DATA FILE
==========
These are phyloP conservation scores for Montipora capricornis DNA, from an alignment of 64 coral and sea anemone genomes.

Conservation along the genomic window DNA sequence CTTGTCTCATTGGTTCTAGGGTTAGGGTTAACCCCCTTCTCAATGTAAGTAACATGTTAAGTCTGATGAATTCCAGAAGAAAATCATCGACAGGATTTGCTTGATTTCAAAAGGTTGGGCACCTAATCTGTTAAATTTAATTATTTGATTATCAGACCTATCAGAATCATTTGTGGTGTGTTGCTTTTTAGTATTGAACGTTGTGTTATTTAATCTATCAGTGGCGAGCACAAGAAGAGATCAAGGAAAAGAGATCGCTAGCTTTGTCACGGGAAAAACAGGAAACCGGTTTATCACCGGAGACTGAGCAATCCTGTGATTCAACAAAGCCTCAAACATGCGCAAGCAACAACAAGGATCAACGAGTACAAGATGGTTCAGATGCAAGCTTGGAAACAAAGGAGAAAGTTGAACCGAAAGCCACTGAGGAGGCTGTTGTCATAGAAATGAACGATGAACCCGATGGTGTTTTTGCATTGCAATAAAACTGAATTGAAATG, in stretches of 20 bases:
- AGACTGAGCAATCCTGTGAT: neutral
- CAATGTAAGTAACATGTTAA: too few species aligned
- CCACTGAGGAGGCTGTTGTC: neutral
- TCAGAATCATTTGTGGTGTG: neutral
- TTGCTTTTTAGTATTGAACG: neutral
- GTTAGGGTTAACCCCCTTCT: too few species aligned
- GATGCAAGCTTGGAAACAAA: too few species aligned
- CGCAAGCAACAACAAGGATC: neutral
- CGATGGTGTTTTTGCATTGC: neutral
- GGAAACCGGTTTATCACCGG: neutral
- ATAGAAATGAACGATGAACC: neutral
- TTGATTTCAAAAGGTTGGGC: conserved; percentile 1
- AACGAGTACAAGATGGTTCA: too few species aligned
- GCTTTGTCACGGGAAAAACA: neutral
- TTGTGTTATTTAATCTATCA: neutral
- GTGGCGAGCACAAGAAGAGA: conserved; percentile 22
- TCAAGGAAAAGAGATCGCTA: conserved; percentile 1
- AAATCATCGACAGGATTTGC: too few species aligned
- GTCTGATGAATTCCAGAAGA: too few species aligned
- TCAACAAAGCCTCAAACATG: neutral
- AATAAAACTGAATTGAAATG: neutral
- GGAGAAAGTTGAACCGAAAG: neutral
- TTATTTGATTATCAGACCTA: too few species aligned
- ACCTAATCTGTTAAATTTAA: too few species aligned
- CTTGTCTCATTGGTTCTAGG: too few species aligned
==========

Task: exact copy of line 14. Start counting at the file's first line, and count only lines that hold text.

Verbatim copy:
- TTGATTTCAAAAGGTTGGGC: conserved; percentile 1